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Being a vegetarian or non-vegetarian is a personal choice. In agreement with Peter Singer, the writer agrees with the premise that veganism is the only strictly abolitionists wish that we all can attain starting with the next meal. Choosing to feed on animals is such a great disregard for the animals and also a big moral and ethical prejudice (Reagan, 1989). I do not believe that animals should be eaten under any situation. Morality should not under any circumstance be justified along the human capabilities only, to believe that only human beings deserve moral consideration because of the specific human capabilities we possess is a lie. Singer urges us to consider the characteristics that only human beings posse that can ground them strong moral considerations, such characteristics include upright posture and human DNA but then are these characteristics strong enough to allow human beings mistreat animals or much worse consume them. If we could also judge animals based on some other internal characteristics such as being sane, independent, or ability to act decently with integrity then we would have a ground to judge animals as inferior but also a problem emerges in that not all human beings have these characteristics.
Therefore, if this is what grounds a complete and equivalent moral status, it follows that after all not all human beings are equal. Just because animals do not respond to the injustices against them does not really imply that they are not affected in any case pain and suffering does not chose the species and even if it does don’t we then all belong to one species-Homo sapiens. According to the essence of the principle of Equal Consideration of interests we should give equal weight in the moral decisions similar to those interests of people affected by our acts (Singer, 2009).
According to Kant actions are done entirely revolve around the aim or objctive or purpose rather than the outcomes of the actions. According to Kant, morally acceptable deeds are those that could be willed by all sane individual in the circumstances therefore all deeds are undertaken in agreement with some underlying opinion which is different from each other and the moral value of any deed is judged according to the different opinions. Kant believed that rationality was the absolute good hence all human are rational. His ethics focuses on the principle that actions and judge these to be good or bad purely on how they match reason therefore many of our ordinary sense observation of what is good or what is bad agree to this method but refuses that any deed undertaken for this reason can be good. The important part of his work for the moral status of the animal is his dependence on the idea of willing.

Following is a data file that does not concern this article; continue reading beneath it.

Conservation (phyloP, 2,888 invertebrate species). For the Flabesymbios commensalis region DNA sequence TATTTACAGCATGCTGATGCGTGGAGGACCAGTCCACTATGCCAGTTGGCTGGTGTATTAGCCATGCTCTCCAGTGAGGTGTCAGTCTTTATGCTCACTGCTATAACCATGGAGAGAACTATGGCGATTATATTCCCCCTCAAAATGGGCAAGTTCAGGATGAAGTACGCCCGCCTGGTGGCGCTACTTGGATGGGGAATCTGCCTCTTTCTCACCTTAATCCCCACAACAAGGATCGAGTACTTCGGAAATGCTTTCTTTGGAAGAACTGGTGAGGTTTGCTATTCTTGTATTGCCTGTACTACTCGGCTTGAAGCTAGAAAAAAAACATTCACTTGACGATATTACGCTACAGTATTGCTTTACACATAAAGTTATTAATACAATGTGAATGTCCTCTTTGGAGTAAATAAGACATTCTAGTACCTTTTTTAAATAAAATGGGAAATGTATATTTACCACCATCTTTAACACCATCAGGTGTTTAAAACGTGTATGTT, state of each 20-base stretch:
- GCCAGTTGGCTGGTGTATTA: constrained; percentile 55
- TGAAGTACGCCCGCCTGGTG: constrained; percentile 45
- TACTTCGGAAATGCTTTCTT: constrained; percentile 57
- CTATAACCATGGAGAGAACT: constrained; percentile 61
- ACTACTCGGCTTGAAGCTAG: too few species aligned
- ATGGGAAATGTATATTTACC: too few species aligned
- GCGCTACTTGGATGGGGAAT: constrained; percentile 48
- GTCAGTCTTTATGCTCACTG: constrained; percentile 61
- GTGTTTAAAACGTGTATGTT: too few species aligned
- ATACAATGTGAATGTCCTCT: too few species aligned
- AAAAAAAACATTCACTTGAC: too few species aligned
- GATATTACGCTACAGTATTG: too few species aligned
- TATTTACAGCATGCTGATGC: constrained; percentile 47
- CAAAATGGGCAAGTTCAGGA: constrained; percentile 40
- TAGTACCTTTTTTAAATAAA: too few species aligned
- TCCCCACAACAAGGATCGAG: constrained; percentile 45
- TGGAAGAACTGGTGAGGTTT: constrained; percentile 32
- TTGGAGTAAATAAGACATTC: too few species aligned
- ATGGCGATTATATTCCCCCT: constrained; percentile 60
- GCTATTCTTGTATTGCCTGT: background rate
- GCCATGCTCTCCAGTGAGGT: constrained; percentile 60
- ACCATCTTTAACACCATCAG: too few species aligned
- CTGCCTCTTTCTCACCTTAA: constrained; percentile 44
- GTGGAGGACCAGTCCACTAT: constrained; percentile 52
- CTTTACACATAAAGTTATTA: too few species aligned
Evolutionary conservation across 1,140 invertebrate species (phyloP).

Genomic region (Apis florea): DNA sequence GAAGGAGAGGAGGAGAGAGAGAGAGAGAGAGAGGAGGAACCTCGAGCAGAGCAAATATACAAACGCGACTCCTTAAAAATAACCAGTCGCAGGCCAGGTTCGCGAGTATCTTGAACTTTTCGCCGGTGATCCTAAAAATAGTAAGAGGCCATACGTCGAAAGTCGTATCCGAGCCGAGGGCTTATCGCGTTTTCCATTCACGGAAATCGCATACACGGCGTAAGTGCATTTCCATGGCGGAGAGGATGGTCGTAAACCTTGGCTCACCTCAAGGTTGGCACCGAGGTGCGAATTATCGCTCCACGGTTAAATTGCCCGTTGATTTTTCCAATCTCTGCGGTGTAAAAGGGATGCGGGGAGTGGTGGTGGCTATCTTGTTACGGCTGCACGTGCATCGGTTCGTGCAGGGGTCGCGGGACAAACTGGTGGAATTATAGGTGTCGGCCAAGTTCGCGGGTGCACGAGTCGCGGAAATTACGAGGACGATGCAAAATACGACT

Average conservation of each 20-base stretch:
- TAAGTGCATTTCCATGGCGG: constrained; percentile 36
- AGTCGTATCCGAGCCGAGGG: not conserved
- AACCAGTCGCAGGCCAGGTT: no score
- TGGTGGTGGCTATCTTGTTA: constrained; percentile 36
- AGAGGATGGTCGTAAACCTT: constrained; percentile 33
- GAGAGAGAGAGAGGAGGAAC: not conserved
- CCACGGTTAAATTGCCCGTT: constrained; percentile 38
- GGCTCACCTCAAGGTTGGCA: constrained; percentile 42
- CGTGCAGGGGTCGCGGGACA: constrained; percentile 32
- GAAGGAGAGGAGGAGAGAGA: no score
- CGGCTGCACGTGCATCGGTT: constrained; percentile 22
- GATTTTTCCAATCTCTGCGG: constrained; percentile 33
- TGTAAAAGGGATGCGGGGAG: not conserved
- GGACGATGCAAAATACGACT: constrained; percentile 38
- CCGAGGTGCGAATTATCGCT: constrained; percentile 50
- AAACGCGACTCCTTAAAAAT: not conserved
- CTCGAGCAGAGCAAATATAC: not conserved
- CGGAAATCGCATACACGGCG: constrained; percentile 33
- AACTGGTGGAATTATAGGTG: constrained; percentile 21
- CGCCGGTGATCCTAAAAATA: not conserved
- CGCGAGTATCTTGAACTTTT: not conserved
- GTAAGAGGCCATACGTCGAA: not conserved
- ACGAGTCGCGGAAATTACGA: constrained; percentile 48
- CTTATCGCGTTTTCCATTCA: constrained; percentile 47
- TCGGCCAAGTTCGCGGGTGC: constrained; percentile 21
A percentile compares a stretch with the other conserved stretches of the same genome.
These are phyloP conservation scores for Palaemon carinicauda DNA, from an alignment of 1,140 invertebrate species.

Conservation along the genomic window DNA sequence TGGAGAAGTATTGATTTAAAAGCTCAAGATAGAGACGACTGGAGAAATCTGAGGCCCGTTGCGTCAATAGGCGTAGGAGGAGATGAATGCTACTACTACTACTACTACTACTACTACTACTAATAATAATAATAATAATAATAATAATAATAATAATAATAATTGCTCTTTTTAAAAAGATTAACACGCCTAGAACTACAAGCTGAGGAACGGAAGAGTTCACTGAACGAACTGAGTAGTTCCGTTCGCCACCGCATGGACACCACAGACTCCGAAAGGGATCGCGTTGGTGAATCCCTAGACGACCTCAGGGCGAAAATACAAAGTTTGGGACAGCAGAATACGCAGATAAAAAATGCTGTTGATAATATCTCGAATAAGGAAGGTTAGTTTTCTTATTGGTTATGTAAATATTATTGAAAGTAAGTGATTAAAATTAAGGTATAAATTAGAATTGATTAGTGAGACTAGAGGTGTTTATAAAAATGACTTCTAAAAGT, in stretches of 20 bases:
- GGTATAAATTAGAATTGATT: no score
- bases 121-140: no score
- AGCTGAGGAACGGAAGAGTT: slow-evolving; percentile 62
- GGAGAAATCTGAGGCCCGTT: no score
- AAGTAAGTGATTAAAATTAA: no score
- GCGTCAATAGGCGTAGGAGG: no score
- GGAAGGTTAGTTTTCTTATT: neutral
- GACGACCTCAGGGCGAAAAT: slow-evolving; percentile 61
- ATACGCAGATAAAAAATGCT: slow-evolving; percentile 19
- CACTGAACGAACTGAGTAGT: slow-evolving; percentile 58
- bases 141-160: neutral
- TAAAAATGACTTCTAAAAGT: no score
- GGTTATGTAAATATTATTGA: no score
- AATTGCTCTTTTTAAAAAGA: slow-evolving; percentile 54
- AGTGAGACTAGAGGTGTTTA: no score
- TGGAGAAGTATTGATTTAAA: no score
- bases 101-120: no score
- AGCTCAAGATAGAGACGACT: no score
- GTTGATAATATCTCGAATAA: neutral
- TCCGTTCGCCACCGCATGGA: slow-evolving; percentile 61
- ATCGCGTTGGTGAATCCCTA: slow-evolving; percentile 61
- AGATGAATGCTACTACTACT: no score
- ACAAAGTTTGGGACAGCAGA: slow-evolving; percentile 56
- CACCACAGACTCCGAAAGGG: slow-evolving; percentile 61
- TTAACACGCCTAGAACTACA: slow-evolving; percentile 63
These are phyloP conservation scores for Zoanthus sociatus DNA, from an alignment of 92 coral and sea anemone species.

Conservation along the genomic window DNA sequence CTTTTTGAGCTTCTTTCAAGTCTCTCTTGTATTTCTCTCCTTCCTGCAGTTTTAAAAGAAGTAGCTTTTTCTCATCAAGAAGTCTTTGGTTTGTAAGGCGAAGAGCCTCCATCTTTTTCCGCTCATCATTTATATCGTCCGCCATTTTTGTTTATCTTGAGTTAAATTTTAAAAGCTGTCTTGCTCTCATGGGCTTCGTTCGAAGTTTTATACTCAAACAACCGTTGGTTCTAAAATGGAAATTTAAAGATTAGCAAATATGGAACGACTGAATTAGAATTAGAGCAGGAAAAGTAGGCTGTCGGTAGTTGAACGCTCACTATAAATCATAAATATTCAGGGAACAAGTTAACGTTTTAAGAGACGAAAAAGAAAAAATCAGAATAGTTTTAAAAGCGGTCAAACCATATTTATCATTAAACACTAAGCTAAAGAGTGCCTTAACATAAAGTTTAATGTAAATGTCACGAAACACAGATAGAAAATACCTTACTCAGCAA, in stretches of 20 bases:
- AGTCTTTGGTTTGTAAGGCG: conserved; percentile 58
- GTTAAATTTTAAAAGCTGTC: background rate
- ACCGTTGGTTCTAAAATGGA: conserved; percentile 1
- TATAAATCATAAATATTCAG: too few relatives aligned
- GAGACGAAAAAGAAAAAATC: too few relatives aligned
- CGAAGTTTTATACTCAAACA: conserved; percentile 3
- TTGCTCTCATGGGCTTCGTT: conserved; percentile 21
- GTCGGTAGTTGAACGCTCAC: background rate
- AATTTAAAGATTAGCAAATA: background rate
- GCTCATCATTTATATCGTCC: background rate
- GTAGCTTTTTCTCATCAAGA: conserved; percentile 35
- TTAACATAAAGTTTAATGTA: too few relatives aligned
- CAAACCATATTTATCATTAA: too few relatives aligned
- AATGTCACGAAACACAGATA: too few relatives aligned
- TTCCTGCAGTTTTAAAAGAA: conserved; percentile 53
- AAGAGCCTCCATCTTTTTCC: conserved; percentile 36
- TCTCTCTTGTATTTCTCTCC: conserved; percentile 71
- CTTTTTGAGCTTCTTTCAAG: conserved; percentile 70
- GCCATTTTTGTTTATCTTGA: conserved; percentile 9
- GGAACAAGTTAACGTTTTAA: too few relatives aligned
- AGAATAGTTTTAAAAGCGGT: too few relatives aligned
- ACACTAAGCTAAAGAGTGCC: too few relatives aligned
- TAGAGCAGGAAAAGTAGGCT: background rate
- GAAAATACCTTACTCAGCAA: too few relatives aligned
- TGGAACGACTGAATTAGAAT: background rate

Despite the fact that both human beings and animals have needs that can force them to actions, only human beings are able to hold themselves back needs and choose which way of action to take. This skill is apparent in our wills. Since animals lack this skill, they lack a will, and therefore are not independent. According to Kant, the only thing with any essential significance is a good will. Since animals do not have it they therefore do not have any essential significance.
On the other hand utilitarianism is mostly concerned about the last result or the consequence of an action rather than the objective or motive of the actions. Utilitarianism is more concerned with happiness, and acceptance of the idea that value is universal. Utilitarian reject any random difference as to who is helpful of concern and who is not. This thus implies that we snub racism, egoism, sexism, specialism, and other forms of unjust discrimination. This however does not imply that we refuse the premise that differences exist between persons or between groups of persons. As a matter of fact, across populations, some individuals tend to be cleverer, stronger, smarter, taller, and more intelligent in relation to others.
There is nevertheless no rationally convincing motive for assuming that a difference in ability substantiates any dissimilarity in the reflection we provide to their interests. Similarly there is no rational motive that justifies that animals should be treated differently just because they are not human beings it is about the end results the pain and suffering that is caused to the animals and the merciless death of many animals that Peter Singer is concerned about in his ethical consideration.
Animals in their natural setting are a sight to behold. Owing to my personal love for animals, the fact that animals are unwillingly restrained becomes distressing to me. I do not mind visiting the zoo once in a while I am always left with question about how morally upright is it to put animals in a cage or in an enclosed place far away from their own wild homes. Some moral questions or issues about the animals that come up include:
- Space- Often the zoos are too small for the animals such as the huge elephants and are too different from the animal’s natural settings such as a small cage for an animal such as a lion which naturally is supposed to be running after some other wild animals in the fields.
- Inhumane treatment of the animals-The antagonistic nature of people and the fact that some people happen to be real sadists in nature often prove the animals in the zoos and mistreat them very much. Such people disrespect the animals and that is really a concern.
- Separations from their own kind-Some animals live as a crowd and move together for example the buffalos, gazelles, lions. Separating them from their families and their natural setting has an adverse effect on them though the animals cannot say it is sometimes evident in their behaviors because they may become violent.